The Southern California Trojan, Vol. 12, No. 40, December 09, 1920
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Send the Trojan Home alifornia '<JAN Send the Trojan Home Vol. xn Los Angeles, California, Thursday, December 9, 1920 No. 40 eke shooters SNOW D.B.T. QUINTET UNDER ^.itv Men Too Strong for Lighter and Slower Opponent. __Final Count Is 30-5 KPta Kappa Epsilon's basket ball j; rharged over, under, around and Jh the Delta Beta Tau five last Sv afternoon and won the first £ of the inter-fraternity basket n upHps by a 30 to 5 score. Hostili-J commenced at 5 o’clock in the 1 and in spite of the one-sided *> • the play was fast on the part of Sh teams up to the last few minutes fte game, when everybody took life more leisurely. The Zekes showed real class, both m nassing and in shooting goals, and hfip the I) B. T. outfit was not up their opponents in the finer points, £ey made up for their ignorance by displaying plenty of pep throughout tjie match. Hinrichs and Egan Strong For the winners, Hinrichs, who is captain of this year’s varsity, and Ellis Egan showed up particularly well in the scoring, »he former getting away with four baskets, while Egan •lipped over four and one penalty Each man played but one half. Cal land at guard and Boeck forward, also showed up well on offense and defense. Cassil, Freeman and Fox showed the most science for the losers, the rest of the men playing a fine game of football, both in tackling and line plunging, but scarcely putting up what might come under the head of scientific basket ball. The chief difference between the teams was that the Zekes scored about half of their chances, while the D. B. TVs made about one in ten. Otherwise It was a very even match. Plenty of Subs Substitutions were frequent during the game, with the Zekes sending in more men because of their wealth of material. Practically none of their players who worked in the first half came back in the second, while the D. B. T.'s were obliged to rely on Cassil throughout the game, in addition to calling back men sent to the side lines once. The victors scored 13 in the first half and 17 in the second. Delta Beta Tau made 4 in the beginning and 1 in the last stage. Penalties were fairly frequent, mose of them being committed by D. B. T.’s, though an occasional fault would be made by a Zeke. Zeta Kappa Epsilon was represented on the field of battle by Ilitchburn, Boeck, Hinrichs, Calland, Graham, Egan. White, Kichitz, Abbott, Dutcher, Redwine and Dietrickson. The following performed for Delta Beta Tau: Fox, Freeman, Patterson, Cassil, Ashbaugh, Frick, Farrow, Swanson and Phil Farman. Sigma Tau vs. Sigma Chi This afternoon at 5 o'clock Sigma Chi is scheduled to meet Sigma Tau In the third game. Yesterday Phi Alpha was to meet Gamma Epsilon, but no results could be obtained for today's Trojan. The former were heavy favorites. The first game, Zeta Beta Tau vs. Theta Psi, was forfeited by the former. It was scheduled for Monday. 1 BAZAAR OUE FOR NEXI WEEK Christmas art bazaars, the proceeds °f which will go for 1 bt* benefit of the art department, will be held by Pallette and Brush next week. The affair will be staged in the main hall, and will last the entire week. Articles suitable for Christmas gifts will be offered from various gayly decorated booths. Christman cards, hand painted and hand lettered, corsage bouquets for the ladies, beribboned shoe trees, and, best of all, delicious home made candy put up in Christmas hand Painted boxes, will be the articles which may be purchased. Everything offered will be of the best of its kind, bo everyone can buy to advantage. Last year Pallette and Brush sold Christmas cards, and devoted the Proceeds to furnishings for the art department. This year the funds netted by the somewhat more elaborate bazaar will be used to buy some new drapes for the art rooms. Everybody contribute to a good cause and get some nifty Christmas femembrances. Patronize the Pallette and Brush bazaar. Dr. BETTS TO SPEAK AT STANFORD CHAPEL Will 8. Betts, of the University hurch, will talk In the Stanford ®*“el Sunday morning at 11 o’clock ui re'luest of Chaplain Gardiner. Hig topic will be “Reckless Christianity." Jn the absence of Dr. Betts his P *Pit will be filled by Dr. Byron Wil-the district superintendent, for “I morning service. n lnK^am, the superintendent of Goodwill Industry, will conduct evening service. asm tossers STMJI«I iK Basketball Sharks Started Workout Last Night—Prospects for a Winning Team Are Good With the opening of pre-season basket-ball practice for the varsity last night, winter athletics started off with a bang. Next in line are the freshman bas-ket.-ballers. Jimmy Woodward is in charge of the schedule for the first year men, while Mr. H. R. Lee is to be their coach. During the next week teams will be formed by all those freshmen interested in basketball under the command of the leaders of the gym club. Some keen competition has developed already between teams representing the different classes. Mr. La Porte and Mr. Lee wish all freshmen interested to report to the gym office and get out into suits so they can get a line on all prospective material. As much interest has been shown in handball, a tournament has been arranged by Mr. La Porte for an early date in January. All handball men should sign up at the gym office. It is also the plan of the physical directors to hold a wrestling and swimming tournament in January open to all men of the university. STUDENTS GIVE OPINIONS ABOUT FASHION PARADE ‘It Is a Good Idea and a Necessary One,” Is General Consensus of Opinion of Students Interviewed “Wear right wearing apparel and pay proper prices," which will be the slogan of the dress display, will be popular at U. S. C. Many prominent students have given their decided approval of the sensible dress display, w'hich will be staged on Friday, December 17th, in the “Y” hut. ‘‘It seems to me a much more sensible plan than a fashion show of extreme models,” said Marjorie Helm, president of Torch and Tassel. “As for me,” said Al Wesson, better known as “U No Me Al,” “Its a good idea for any one who can get away with it, but until my salary is raised on the Trojan, I will have to dress the same way as I do now. A dress right display would do about as much good for me as a gas heater would in Hades.” When Charlie Dean, star football player at U. S. C., was questioned, he said, "Its a splendid idea.” Gross Alexander, when asked his opinion, replied: “A dress right display is all right, with the emphasis on the right." He did not state- however, which right he meant. It will be an instructive and effective affair,” quoth John Markey, business manager of Wampus. “I’ll be there,” said Jeanette Green, associated student body secretary. “Personally, I should like very much to know how to dress rightly. I sincerely hope that there will be the right price attached to the right costume. Andy Toolen, when questioned, hurriedly answered, "Oh! sure, I’m ln favor of it,” and Leo Calland, star west coast center, said: “I believe that everyone in school should know how to dress properly; if they do not have to know now, they will sometime in life.” "O. K. I think Its lots of fun, answered Morgan Cox, assistant sporting editor, “I’ll be there.” “It’s something that everybody should know, and if they learn it now, they’ll never be sorry,” stated Lindley Bothwell, Trojan yell leader. When asked for her opinion, little Dott Bussell, freshmen vice president, said: “I think that lt is a good thing. think all of us need suggestions.” "I am not qualified to speak for girlB, but for boys I think that the proper dress for school is old clothes," said Charlie Paddock, editor of the Trojan and Olympic star. Dress properly seems to be the popular sentiment at U. S. C. All are anxious to find out what is the right thing to wear at the right time. "Come out ’’ said Hector Brown, "Get an idea, some of them are only vague ones.” DELTA PSI CHALLENGES ‘NEW WORLD’ MAY BE GIVEN BY OCCIDENTAL Eagle Rock College Wants To Use Masque Produced U. S. C. Campus Last Year Occidental College has asked permission to present the "New World,” the masque written by Mrs. Laura Swartz and presented at U. S. C. last semester, according to Homer Sim mons, composer of the musical ac companiment. The masque, produced under the direction of Mrs Swartz, received first prize in the Quill masque contest last year. Although no definite details concerning the production could be se cured, the masque will probably be produced, enlarged by the addition of several songs and dances. The masque, presented on an out of doors stage under the auspices of the Quill Club, proved very successful and excited much favorable comment. It is an allegorical presentation of the search of Mars, Homo and the Poet for Love, who has fallen into the power of Materialism. Choruses of joys, evils and others of the beauties of the natural world added much to the charm of the whole. Clark Marshall, Myrna Ebert, Clar ence Perkins, Merle McGinnis and Harold Taft played the principal roles in last year’s production. rs. he / re; S th A Curious Thing But They Like It Have you seen them? Do those expressive little gold pins, which made their appearance on the campus yesterday, symbolize potential high explosive shells with a suave serpent encircling, bobbins from Singer sewing machines, or merely stubs of blue pencils bearing inscriptions with the Inscription “U. S. C. Press Club?” In any case, lt is a most remafkable emblem and thoroughly characteristic of the organization that flaunts it. Whatever it is, a potential uproar, combined with the prying curiosity of the snake, or a part of a machine that makes almost as much noise as a Trojan typewriter, lt is suggestive of the work and play, the whole life and Ideals of he amateur journalist, according to George Don Ashbaugh, who keeps them in the way they should go. Whatever it is, they seem to like lt, and so it must be a good pin. The Delta Psi Kappa girls of the Physical Education Department chal^ lenge any other sorority or ITOUP of girls to a baseball game during th week following Chrstmas vacatkm For further information see Marlon Cook. PLANS FOR PROPER CLOTHES PARADE OUT Plans for the Robinson's sensible dress parade to be staged in the “Y” hut at 11:40 on Friday, December 17, are almost complete, according to the committee In charge. It is the plan of the committee In charge to make this affair one of the most important events of the year. There are to be two non-frat representatives from Athena, Clonian, Aristo, Comitia, the Friendly Bunch, one from each fruternity, sorority, honor fraternity and honor sorority. The departmental clubs are not to be represented because only a limited number of people can be used. Mr. Potter and Glenn Cook will work on the advertising department. There will be a meeting of the student committee. Including Grace Cooper, Gwynn Wilson, Louise Kid-son and Paul Greene. Friday at 3 o’clock, in the chapel. After the committee meeting at 3:30 there will be a meeting of the models, most of which have been chosen. Committee members ask everyone to be there. Added to the list given In yesterday’s Trojan are the names of Charlotte Hastell and Anna Doyle, Athena representatives. Other organizations which have not handed in names of delegates should hand in such lists to the dean of women or any committee member, say those in charge of the affair. DR. FLEWELLING WRITES NEW BOOK ON PHILOSOPHY By Milton M. Inman "Bergson and Personal Realism,” the latest work by Dr. Ralph Tyler Flewelling, Is off the press. The book, which deals in a masterly fashion with the philosophical problems of reality and personality, was completed while the author was head of the philosophy department of tne A. E. F. University, Beaume, France, 1918, in the association with Bergson himself, who today is recognized by the Intellectual world as the greatest exponent of the philosophy of change. It is both a tribute to the genius of Bergson and a constructive criticism his popular philosophy. Personal realism is advocated as the solution to the difficulties that are concomitants of Idealism, realism and neo-realism. Doctor Flewelling has a way about him that (akes his philosophy out of the scholastic chimney corner, making it vital and applicable to every-day life. After all a philosophy that Is not workable is almost as useful as a mechanical toy that falls to function. If a bucket holds water, it is good; if not it might possibly be used as a make shift waste basket. A philosophy that will stand the test of real life is good; if it fails it might serve as the motif for the plot of a motion picture scenario. The book Is divided in two major sections: the first Is a constructive criticism upon Bergson’s philosophy of change, while the second Is principally concerned with personal realism in relation to life and the troublesome problems of philosophy which actual life has brought about. There are two chapters which stand out sallently and their chief value lies in the practical application that can be made of them in every day life. They are, “Personal Realism and the Troublesome Problems of Philosophy,” and "Individualism and Personalism." These two chapters would be sufficient to win a seat among the great thinkers and leaders of today for one who has not already won recognition. Problem of Evil The fact that a solution for the problem of evil, which is older than that of reality, is offered, should demand for It an extensive reading and serious consideration. According to the author the evil in the world today is seen to be the result of an unholy, lustful and greedy individualism, and we are beginning to see likewise that it can be done away with and an age of peace brought In only as men are willing to give up everything material for the greatness of a spiritual ideal. The responsibility for evil is not upon God, but upon men who are free moral agents. Every individual, however, must solve the problem for himself by making the pains and suffering of life yield a rich spiritual treasure. True Democracy Democracy, which presupposes selfrestrained moral and spiritual influences as fundamental to self government, is not to be attained by unrestricted individualism. Russian Bolshevism and the Reign of Terror are representative of exalted individualism. In religion Metholism, which hus permeated ull surviving forms of Protestantism and influenced Roman Catholicism, was born of the individualistic movement. The fact that great emphasis is laid upon un individual's relationship to God has saved it from the grossest faults of cultural und po litical individualism. The real estimate of the value of human personality, which has been neglected by materialistic realism and intellectual skepticism, is needed today. Problems of a social und a political democracy will be solved only after the true worth of a person Is appreciated. Personality Defined The strange power of self-identification is the essence of personality. Thut one may doubt the reality of the world around him or even the reality of other persons may he conceived, but to doubt himself would mean insanity or idiocy. This gives rise to the problem of modern philosophy which Idealism, realism and neo-realism have failed to solve, that Is the dualism existing between thought and thing which personalism or personal realism can alone solve by placing the reality not in the mind of the individual perceiver, nor in the matter which he perceives, nor ENTIRE IUNE CLASS PIANS SENIOR PARTY An all University senior party has been suggested for the next senior entertainment. Representatives from the senior classes of the various colleges will meet ln the near future to discuss the plan. Should this idea be adopted it would set a precedent for future graduating classes. “The need has been felt for some connection between the various senior classes and an all University senior night would fill this requirement," is the sentiment of the Liberal Arts seniors, who are enthusiastic supporters of the Idea. S. H. Club Affair Proves Very Successful Shafts of sifted light casting a mellow glow over the heads of all, music fit to appease the souls of Olympian Gods, punch that would Batlsfy the most thirsty in a delightful, dainty way, and over all, a floor, a setting, and perfect appointments, made the flrst S. H. Club dance, Tuesday evening, a tremendous success. The affair was held at Kramer's Academy, on Figueroa. The crowd of 150 couples was cosmopolitan, every group of individuals on the campus being well represented. From the flrst strains of Avalon, at 9 o'clock, until the final bar of Home, Sweet Home, everybody danced and made merry. Those who attended are emphatic in their statements that it was fhe most successful affair of the kind ever held here. (Continued on page 3) Eckersall Picks Teams Here Is Wulter Eckersaii’s choice for the All-Middle Western Elevens. Ohio State has oue man on the first team: MIDDLE WESTERN ELEVENS FIR8T TEAM 8ECOND TEAM Carney, Illinois.............Right End................ Belding, Iowa Voss, Detroit ...............Right Tackle................Slater, Iowa Tierney, Minnesota .........Right Guard.........Smith, Notre Dame Wallace, Ames ................Center................Depler, Illinois Penfield, Northwestern......Left Guard...........Taylor, Ohio 8tate Coughlin, Notre Dame.......Lett Tackle........... McGuire, Chicago Weston, Wisconsin (Capt.) ... Left End..............Cappon, Michigan A. Devine, Iowa,............Quarterback. B. Fletcher, Illinois (Capt.) Gipp, Notre Dame...........Right Halfback........Elliott, Wisconsin Stinchcomb, Ohio State......Left Halfback........Steketee, Michigan Crangle, Illinois .............. Fullback...........Stundt, Wisconsin “GOLDEN RULE” TALK HEARD IN CHAPEL West Adams Church Minister Gives Essentials of a Working Religious Creed “Going to church doesn't make you a Christian uny more than going to a stable makes you a horse," said Ray Clarkson Harker, D.D., minister of the West Adams Methodist Episcopal Church, in his talk at qhupel yesterday at 11:40. He spoke on “The Golden Rule in the Life of the World." "Every thinking man has a creed,” lie said, "which Is Immensely important ln the moulding of his life. Also, it Is Immensely important whether that creed Is one of hatred, or selfishness, or brotherly love. “A kind of Christian creed that will guide people ln the proper direction: the Golden Rule Is needed. Our eyes ure set too far In advunce. They ure on the end of the world, not here now. We have the Golden Rule ln mind but we need to give it expression. "It should be applied ln the Industrial world.” Dr. llarker told a story of a Yankee and Dutchmun, who decided to divide tlieir crop of potatoes. The Yankee did the dividing: “1 take one; you take one; I take one; I take one; you take one,” etc. In the end the Yunkee had twice as many potatoes as the Dutchman. “This Is the way the profiteers work today. They want flrst und lust of everything. “Raciul prejudice is caused by the non-application of the Golden Rule. It Is u thing we Callforiiiuns need to unlearn for the demon seems to be especially ensconced in ub, thrown as we are among the Japanese and Mexicans. “We lost the Golden Rule and played politics witli the League of NatlonB to the disgrace of the American people. “We do not need legislation but more religion. Bernard Shaw realized this when he wrote 'Why Not Try Christianity?’ ” Dr. llarker based his talk on Christ’s Sermon on the Mount. "It worked then and lt will work now. All we need to do is try it by applying lt.” Dr. Harker was flred with enthusiasm for his subject. His speech was spiced with much humor. The Choral Club sang, "When Power Divine,” by Faure Shelley, Prof. Cogswell conducting. CAL. QUINTET WILL PLAY POMONA TEAM CLAHEMONT. Dec. 8. The Univer sity of California basketball team and the Pomona college quintet will clash in a game on the local courts, Jan. 7, lt wus announced here today. Arrangements for the contest were Just completed yesterday. Pomona’s schedule in the Southern California conference is as follows: Jan. 15, Pomona ut Cal. Tech.; Jan. 18, Pomona at Redlands; Jan. 22, Southern Branch at Claremont; Jan. 25, Oxy at Claremont; Jan. 29, Po-inona at Whittier; Feb. 2, Cal Tech. at Claremont; Feb. 6, Redlands at Claremont; Feb. 8, Pomona at Southern Brunch; Feb. 12, Pomona at Oxy, and Feb. 19, Whittier at Claremont. VOLUNTEER8 MEET Student Volunteers will meet at 8 o'clock in tbe Y hut. All Volunteers are requested to be present. “MR. ANTONIO” PLEASES LARGE CROWDATGAMUT Acting Is Done in Perfect Style By Embryo Actors — Every Member of Cast to Be Praised for Work By "B. L.” If Booth Tarkington were at the Gamut Club last night, attending the performance of "Mister Antonio,” given by the Department of Oratory, he would Burely have been amazed at the way in which tho play was presented. From the moment the curtain roBe and till it dropped the audience wus swayed with the actors as they lived through their respective characters; registering pathos and comedy ln the most tactful way. The directorial hand of MIsb Hilliard, who coached the play, was visible throughout, and much credit of the play’s success is due to her tireless efforts und ability. We often hear of how amateurish certain professional productions are; It can be said, in this case, thut one would have a difficult tlmo saying whether the production of “Mister Antonio” last night was a professional or an amateurish one. Perfect Acting Each member of the cast went through the characters In perfect fashion. Those who have seen the original performance of the play in 191f> with Otis Skinner in tho lead, will no doubt ugree with the abovft statement. Otis Skinner, himself, would have marveled ut the wonderful way ln which Mr. Howse characterized the part of Mr. Tony Camera-donlo, a part that Mr. Skinner devoted three seasons to make famous. The most difficult purt In the play wus the part of Joe, the half-witted companion of Tony, who appeared in every Beene and did not Bay a word, but obeyed the commands of his master. Tills difficult character was portrayed in a skillful manner by Mr. Fancher. Spontaneous upstarts of laughter greetel him as he lived and acted In the various scenes. The wonderful Impersonation of June Ramsay, by Lucile Mitchell, received much favorable comment. Her ability of Hrousing the audience to a high pitch of suspense, with the pathoB and passion cannot be praised too well. Each member of the cast Is responsible for the success of tho production. It Is a pity that we do not have more such entertainments. Affected by shivering knees, nau-sea, and giddiness, 15 Initiates Into Comitia await the “strenuous time” which President Walter Ralph has promised for next Tuesday night at 7:30. With great primitive yearning to view huinun misery, the amazons of Clionian eagerly accented thq Invitation to attend this Initiation party at the “Y" hut. All the alumni of Comitia and Inactive members, among whom are numbered Claude Reeves, Professor Willet, Charley Paddock, and numerous other notables of former years, huve been usked to be present. A hilarious program of a secret nature will pleuse the most sated taste, to be topped off by “novel eats served In an extremely novel way." The victims for the agonizing ordeal" by which every convort must demonstrate hls finite greatness, ure; Ivan Waterman, George Biggs. Marlon Douglas, Herbert Hooper, Harold Mason, Wakefield Bryket. O. Henry King, Arthur Grannatt, llarrv Kennedy, 11. Thompson Brown, William McMillan, Dwight Reay, Ed Gordon, William Barber and Victor L. Bone. Tuesday evening an enlightening program was given. Following the devotions u violin solo by Mr. Ivan Waterman pleased the Comltlans. Mr. Bamford delivered u talk upon the "Social Aspects of the Fishing Industry ln San Pedro.” Presenting facts and figures which he had personally collected from the various cannery rnunagers, chambers of commerce and other sources, he gave* a deep Btudy of conditions as they exist In that occuputlon. He emphasized the Japanese question In that region particularly, offering a word of praise for their hygienic mode of living. All committees for the big celebration next Tuesday were then fixed and the meeting adjourned. QUESTION OF EXAMS LEFT TO PROFESSORS University of Washington, Seattle, Dec. 8.— (Pacific Intercollegiate News Service.)—Whether or not final examinations will be given has been left to the discretion of the Individual teachers tn a ruling passed this week. Instructors wishing to give examinations may do so only on one or two of the last three days specified for gnals. An exception is made In tbe college of engineering and business administration, where finals remain compulsory.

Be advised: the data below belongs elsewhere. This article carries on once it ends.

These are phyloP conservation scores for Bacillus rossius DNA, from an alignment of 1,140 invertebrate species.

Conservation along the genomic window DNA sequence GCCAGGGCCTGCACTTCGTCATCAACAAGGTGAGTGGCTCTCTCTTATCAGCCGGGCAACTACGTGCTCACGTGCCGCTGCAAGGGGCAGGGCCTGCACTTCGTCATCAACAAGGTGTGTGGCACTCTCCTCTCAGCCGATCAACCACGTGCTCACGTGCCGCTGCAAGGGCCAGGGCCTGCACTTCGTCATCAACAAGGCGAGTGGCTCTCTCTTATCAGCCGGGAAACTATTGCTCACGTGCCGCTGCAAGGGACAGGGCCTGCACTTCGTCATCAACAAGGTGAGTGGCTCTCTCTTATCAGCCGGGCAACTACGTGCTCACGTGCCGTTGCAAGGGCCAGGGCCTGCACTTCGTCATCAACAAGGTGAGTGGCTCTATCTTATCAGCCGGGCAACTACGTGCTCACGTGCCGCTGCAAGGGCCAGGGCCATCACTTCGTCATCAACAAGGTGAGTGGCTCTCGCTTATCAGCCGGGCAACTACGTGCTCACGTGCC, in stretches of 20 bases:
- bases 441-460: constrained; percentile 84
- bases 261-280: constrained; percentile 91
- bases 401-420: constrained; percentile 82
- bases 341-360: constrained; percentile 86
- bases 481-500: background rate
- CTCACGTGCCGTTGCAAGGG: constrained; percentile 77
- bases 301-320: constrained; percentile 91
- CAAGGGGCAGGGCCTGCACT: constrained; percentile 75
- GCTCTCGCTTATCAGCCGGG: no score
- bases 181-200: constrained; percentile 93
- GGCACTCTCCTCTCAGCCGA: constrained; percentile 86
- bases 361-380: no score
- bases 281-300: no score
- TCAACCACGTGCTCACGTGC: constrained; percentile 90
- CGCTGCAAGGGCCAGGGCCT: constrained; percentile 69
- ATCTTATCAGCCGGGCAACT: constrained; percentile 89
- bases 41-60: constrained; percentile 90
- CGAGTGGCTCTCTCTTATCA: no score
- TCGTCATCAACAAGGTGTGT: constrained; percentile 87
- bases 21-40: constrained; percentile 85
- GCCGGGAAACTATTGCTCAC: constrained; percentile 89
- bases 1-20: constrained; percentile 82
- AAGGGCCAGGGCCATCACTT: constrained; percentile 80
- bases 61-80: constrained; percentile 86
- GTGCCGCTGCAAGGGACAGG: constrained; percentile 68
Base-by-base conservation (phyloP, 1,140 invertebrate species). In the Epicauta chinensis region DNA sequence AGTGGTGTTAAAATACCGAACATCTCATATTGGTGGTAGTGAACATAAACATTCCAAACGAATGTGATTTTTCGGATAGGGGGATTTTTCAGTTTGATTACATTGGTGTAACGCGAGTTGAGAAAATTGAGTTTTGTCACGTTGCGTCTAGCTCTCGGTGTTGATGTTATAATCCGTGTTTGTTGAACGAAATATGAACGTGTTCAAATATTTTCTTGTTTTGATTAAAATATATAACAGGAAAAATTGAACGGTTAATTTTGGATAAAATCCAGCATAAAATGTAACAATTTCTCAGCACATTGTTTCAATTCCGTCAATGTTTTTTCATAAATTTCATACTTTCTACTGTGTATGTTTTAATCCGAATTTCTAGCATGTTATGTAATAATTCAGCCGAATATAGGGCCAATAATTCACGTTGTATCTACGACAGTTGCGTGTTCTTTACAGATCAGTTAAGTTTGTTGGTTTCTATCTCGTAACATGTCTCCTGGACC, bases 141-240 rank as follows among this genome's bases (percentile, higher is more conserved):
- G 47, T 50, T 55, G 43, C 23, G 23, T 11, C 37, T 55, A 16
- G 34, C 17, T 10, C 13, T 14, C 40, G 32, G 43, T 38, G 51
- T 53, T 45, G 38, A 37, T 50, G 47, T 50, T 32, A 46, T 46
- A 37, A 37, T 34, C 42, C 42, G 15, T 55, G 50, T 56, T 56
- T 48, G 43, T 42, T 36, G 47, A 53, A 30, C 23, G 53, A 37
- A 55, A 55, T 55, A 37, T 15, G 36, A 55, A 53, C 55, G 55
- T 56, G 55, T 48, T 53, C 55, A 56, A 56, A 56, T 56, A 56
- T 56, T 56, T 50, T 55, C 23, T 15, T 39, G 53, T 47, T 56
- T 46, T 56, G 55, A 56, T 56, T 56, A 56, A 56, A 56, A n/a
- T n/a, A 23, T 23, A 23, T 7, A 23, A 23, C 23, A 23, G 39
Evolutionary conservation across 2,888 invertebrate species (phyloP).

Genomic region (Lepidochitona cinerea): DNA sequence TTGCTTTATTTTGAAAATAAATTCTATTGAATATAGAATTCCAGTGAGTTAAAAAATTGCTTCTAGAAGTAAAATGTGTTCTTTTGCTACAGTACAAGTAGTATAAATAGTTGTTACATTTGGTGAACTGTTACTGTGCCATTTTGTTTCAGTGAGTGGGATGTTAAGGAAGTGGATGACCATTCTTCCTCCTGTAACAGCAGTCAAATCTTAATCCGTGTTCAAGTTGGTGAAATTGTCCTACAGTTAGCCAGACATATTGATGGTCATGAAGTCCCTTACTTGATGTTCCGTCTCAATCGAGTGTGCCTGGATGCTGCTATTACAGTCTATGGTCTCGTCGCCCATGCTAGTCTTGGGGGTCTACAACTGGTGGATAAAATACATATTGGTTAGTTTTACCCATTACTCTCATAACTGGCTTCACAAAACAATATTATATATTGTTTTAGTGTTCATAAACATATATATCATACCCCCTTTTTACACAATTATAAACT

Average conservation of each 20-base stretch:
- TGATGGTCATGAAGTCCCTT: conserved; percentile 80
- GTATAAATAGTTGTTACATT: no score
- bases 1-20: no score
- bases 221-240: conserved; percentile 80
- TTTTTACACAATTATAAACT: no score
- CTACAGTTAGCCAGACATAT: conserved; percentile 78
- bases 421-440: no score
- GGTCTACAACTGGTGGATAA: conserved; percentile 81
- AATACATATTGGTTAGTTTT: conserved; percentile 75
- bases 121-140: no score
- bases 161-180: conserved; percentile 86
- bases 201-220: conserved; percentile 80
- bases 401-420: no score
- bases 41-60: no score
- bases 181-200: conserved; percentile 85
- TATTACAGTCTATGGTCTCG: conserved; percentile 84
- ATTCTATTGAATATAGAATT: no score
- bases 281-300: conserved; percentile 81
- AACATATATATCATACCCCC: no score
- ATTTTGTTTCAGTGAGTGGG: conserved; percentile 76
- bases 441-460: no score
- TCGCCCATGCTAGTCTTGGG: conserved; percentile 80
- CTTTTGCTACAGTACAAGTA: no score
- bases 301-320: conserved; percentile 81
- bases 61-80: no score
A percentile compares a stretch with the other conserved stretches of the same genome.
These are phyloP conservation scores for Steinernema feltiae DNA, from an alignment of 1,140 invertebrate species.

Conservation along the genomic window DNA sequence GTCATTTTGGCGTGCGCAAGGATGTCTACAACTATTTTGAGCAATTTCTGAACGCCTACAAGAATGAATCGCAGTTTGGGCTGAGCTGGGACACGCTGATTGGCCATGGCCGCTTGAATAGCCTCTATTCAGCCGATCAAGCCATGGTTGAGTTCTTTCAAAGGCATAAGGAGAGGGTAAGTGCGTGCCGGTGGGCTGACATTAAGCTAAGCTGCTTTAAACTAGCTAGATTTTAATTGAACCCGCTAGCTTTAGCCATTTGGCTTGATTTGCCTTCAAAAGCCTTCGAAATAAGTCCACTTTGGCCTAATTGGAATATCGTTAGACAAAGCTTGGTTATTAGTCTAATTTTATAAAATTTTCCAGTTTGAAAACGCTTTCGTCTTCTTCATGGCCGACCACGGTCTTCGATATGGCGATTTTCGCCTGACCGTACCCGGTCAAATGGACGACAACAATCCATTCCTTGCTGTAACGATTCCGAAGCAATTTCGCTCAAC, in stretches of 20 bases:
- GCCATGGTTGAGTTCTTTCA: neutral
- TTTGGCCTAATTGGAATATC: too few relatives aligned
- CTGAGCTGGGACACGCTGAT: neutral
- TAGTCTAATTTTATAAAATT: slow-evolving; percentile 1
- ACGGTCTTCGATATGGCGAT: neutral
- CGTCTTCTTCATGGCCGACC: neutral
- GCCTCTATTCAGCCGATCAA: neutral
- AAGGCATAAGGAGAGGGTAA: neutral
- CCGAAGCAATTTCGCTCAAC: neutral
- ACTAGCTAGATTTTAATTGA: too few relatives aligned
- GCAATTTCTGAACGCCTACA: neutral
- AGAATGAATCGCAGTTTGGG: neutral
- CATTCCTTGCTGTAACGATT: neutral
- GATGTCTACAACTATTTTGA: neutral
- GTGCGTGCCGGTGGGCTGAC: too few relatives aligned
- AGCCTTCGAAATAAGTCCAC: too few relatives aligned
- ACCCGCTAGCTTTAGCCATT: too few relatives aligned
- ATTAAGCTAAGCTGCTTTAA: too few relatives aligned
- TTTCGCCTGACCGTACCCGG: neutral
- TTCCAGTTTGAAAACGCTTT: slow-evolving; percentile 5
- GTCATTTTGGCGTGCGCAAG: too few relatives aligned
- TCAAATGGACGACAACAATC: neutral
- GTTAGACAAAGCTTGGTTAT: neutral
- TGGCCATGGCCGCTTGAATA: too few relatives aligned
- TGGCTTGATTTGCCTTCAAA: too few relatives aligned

|Title||The Southern California Trojan, Vol. 12, No. 40, December 09, 1920|
|Description||The Southern California Trojan, Vol. 12, No. 40, December 09, 1920.|
Send the Trojan Home alifornia '